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“The public purpose to establish and maintain the national authority, is unchanged, and, as we believe, unchangeable. The manner of continuing the effort remains to choose. On careful consideration of all the evidence accessible, it seems to me that no attempt at negotiation with the insurgent leader could result in any good. He would accept nothing short of severance of the Union--precisely what we will not and cannot give. His declarations to this effect are explicit and oftrepeated. He does not attempt to deceive us. He affords us no excuse to deceive ourselves. He cannot voluntarily reaccept the Union. We cannot voluntarily yield it. Between him and us the issue is distinct, single and inflexible. It is an issue which can only be tried by war, and decided by victory. If we yield we are beaten. If the Southern people fail him, he is beaten. Either way, it would be the victory and defeat following war. What is true, however, of him who heads the insurgent cause, is not necessarily true of those who follow. Although he cannot re-accept the Union, they can. In presenting the abandonment of armed resistance to the National authority, on the part of the insurgents, as the only indispensable condition to ending the war on the part of the government, I retract nothing heretofore said as to slavery. I repeat the declaration made a year ago, that while I remain in my present position I shall not attempt to retract or modify the Emancipation Proclamation, nor shall return to slavery any person who is free by the terms of that proclamation or by any of the acts of Congress. If the people should, by whatever mode or means, make it an Executive duty to reenslave such persons, another, and not I, must be their instrument to perform it. In stating a single condition of peace, I mean simply to say that the war will cease on the part of the government whenever it shall have ceased on the part of those who began it.”




On the 19th of December, 1864, a call was made for 300,000 more men to finish up the great work on hand in the field.



In the early part of February, 1865, application was made to the National Government for permission for Messrs. A. H. Stephens of Georgia, R. M. T. Hunter of Virginia, and J. A. Campbell of Alabama, to pass through the Union lines as quasi commissioners from the rebel government to treat for peace. Permission was granted, with the understanding that the parties named were not to be allowed to land. This determination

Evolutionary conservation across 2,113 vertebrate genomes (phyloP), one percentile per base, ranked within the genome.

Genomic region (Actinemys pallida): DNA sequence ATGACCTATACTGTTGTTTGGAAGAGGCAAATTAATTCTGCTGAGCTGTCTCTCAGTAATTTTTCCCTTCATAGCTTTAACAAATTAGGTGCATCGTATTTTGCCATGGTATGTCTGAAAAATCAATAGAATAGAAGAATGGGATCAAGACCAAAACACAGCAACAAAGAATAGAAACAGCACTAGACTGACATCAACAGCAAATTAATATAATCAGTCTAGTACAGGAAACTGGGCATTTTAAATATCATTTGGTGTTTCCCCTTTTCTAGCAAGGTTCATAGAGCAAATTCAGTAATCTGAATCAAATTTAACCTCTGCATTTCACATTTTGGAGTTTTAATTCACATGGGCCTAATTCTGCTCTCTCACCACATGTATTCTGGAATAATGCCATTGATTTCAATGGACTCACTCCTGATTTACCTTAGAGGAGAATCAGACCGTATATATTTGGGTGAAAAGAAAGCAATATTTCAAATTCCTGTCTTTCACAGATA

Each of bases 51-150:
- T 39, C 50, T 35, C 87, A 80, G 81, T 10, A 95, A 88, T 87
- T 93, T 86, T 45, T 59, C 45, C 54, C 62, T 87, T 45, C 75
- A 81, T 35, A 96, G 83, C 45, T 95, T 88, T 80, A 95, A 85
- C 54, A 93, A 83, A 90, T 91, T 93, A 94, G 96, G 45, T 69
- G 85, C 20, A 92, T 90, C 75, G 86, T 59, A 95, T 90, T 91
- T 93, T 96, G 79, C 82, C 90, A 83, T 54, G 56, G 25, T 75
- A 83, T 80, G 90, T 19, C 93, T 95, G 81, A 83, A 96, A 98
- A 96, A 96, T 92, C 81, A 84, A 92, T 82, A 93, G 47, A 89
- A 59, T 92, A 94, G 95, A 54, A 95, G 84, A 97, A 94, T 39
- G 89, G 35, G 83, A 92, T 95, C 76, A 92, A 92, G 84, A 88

This determination upon the part of the Federal authorities caused much annoyance to the rebel agents, as they made no secret of their desire to visit Washington. Mr. Seward met the distinguished rebels named above, at Fortress Monroe. The Secretary of State telegrapbed for the President, and Mr. Lincoln at once repaired to that point, where an interview was had on board the steamer River Queen.

The conference lasted four hours, and was perfectly friendly and good-tempered throughout.' Not a word was said on either side indicating any but amicable sentiments. On our side the conversation was mainly conducted by the President; on theirs by Mr. Hunter, Mr. Stephens occasionally taking part. The rebel commissioners said nothing whatever of their personal views or wishes, but spoke solely and exclusively for their government, and, at the outset and throughout the conference, declared their entire lack of authority to make, receive, or consider any proposition whatever looking toward a close of the war, except on the basis of a recognition of the independence of the Confederate States as a preliminary condition. The President presented the subject to them in every conceivable form, suggesting the most liberal and considerate modification of whatever, in the existing legislation and action of the United States Government, might be regarded as specially hostile to the rights and interests, or wounding to the pride of the Southern people--but in no single particular could he induce them to swerve for a moment from their demand for recognition. They did not present this conspicuously as resting on their own convictions or wishes, but as the condition which their government had made absolutely indispensable to any negotiations or discussions whatever concerning peace.

President Lincoln, on the other hand, informed them, at every point, that such recognition was utterly and totally out of the question ; that the United States could stop the war and arrest, even temporarily, the movement of its armies, only on the condition precedent, that the authority of the National Government should be recognized and obeyed over the whole territory of the United States. This point conceded, he assured them that upon every other matter of difference they would be treated with the utmost liberality; but without that recognition the war must and would go on.

All the conversation which took place between the respective parties came back to, and turned upon, this radical and irreconcilable difference. Neither side could be swerved a hair's breadth from its position. And, therefore, the attempt at negotiation was an utter failure. Upon separating, it was distinctly understood and explicitly stated that the attitude and action of each Government was to be precisely what it would have been if this interview had never taken place. So this negotiation went for nought, and President Lincoln and Mr. Seward returned to Washington; while the discomfited rebel commissioners made the best of their way back to Richmond.